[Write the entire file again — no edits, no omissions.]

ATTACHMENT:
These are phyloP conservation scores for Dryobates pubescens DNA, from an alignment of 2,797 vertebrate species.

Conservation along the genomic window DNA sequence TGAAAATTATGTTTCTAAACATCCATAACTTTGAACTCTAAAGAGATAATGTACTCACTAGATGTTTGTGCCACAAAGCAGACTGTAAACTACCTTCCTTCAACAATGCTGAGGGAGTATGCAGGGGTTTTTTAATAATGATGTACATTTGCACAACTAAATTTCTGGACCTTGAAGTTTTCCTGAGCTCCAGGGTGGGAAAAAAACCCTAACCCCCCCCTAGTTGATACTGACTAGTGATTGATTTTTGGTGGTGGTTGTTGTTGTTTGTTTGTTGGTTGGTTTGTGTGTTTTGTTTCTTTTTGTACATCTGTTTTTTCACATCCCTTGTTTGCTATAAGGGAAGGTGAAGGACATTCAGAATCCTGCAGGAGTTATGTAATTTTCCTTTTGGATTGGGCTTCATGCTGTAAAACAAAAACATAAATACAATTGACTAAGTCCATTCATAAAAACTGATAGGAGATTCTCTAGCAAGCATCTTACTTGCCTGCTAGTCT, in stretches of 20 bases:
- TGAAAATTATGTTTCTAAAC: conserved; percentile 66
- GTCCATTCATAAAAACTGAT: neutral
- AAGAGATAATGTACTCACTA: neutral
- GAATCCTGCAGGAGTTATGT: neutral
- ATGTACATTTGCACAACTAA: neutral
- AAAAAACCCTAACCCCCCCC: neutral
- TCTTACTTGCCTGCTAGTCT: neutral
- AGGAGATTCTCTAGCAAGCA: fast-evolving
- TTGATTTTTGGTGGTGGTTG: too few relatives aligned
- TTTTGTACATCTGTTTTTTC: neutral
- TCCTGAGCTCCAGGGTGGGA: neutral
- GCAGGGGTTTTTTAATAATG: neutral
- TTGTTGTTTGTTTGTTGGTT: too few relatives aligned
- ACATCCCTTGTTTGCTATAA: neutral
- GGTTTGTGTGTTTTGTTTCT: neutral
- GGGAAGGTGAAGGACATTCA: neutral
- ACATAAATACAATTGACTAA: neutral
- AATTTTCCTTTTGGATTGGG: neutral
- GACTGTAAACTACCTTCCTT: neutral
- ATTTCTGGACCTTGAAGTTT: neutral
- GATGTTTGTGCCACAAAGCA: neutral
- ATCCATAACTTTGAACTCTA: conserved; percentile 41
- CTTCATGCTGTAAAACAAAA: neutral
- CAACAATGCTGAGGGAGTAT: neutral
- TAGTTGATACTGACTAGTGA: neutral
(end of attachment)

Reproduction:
These are phyloP conservation scores for Dryobates pubescens DNA, from an alignment of 2,797 vertebrate species.

Conservation along the genomic window DNA sequence TGAAAATTATGTTTCTAAACATCCATAACTTTGAACTCTAAAGAGATAATGTACTCACTAGATGTTTGTGCCACAAAGCAGACTGTAAACTACCTTCCTTCAACAATGCTGAGGGAGTATGCAGGGGTTTTTTAATAATGATGTACATTTGCACAACTAAATTTCTGGACCTTGAAGTTTTCCTGAGCTCCAGGGTGGGAAAAAAACCCTAACCCCCCCCTAGTTGATACTGACTAGTGATTGATTTTTGGTGGTGGTTGTTGTTGTTTGTTTGTTGGTTGGTTTGTGTGTTTTGTTTCTTTTTGTACATCTGTTTTTTCACATCCCTTGTTTGCTATAAGGGAAGGTGAAGGACATTCAGAATCCTGCAGGAGTTATGTAATTTTCCTTTTGGATTGGGCTTCATGCTGTAAAACAAAAACATAAATACAATTGACTAAGTCCATTCATAAAAACTGATAGGAGATTCTCTAGCAAGCATCTTACTTGCCTGCTAGTCT, in stretches of 20 bases:
- TGAAAATTATGTTTCTAAAC: conserved; percentile 66
- GTCCATTCATAAAAACTGAT: neutral
- AAGAGATAATGTACTCACTA: neutral
- GAATCCTGCAGGAGTTATGT: neutral
- ATGTACATTTGCACAACTAA: neutral
- AAAAAACCCTAACCCCCCCC: neutral
- TCTTACTTGCCTGCTAGTCT: neutral
- AGGAGATTCTCTAGCAAGCA: fast-evolving
- TTGATTTTTGGTGGTGGTTG: too few relatives aligned
- TTTTGTACATCTGTTTTTTC: neutral
- TCCTGAGCTCCAGGGTGGGA: neutral
- GCAGGGGTTTTTTAATAATG: neutral
- TTGTTGTTTGTTTGTTGGTT: too few relatives aligned
- ACATCCCTTGTTTGCTATAA: neutral
- GGTTTGTGTGTTTTGTTTCT: neutral
- GGGAAGGTGAAGGACATTCA: neutral
- ACATAAATACAATTGACTAA: neutral
- AATTTTCCTTTTGGATTGGG: neutral
- GACTGTAAACTACCTTCCTT: neutral
- ATTTCTGGACCTTGAAGTTT: neutral
- GATGTTTGTGCCACAAAGCA: neutral
- ATCCATAACTTTGAACTCTA: conserved; percentile 41
- CTTCATGCTGTAAAACAAAA: neutral
- CAACAATGCTGAGGGAGTAT: neutral
- TAGTTGATACTGACTAGTGA: neutral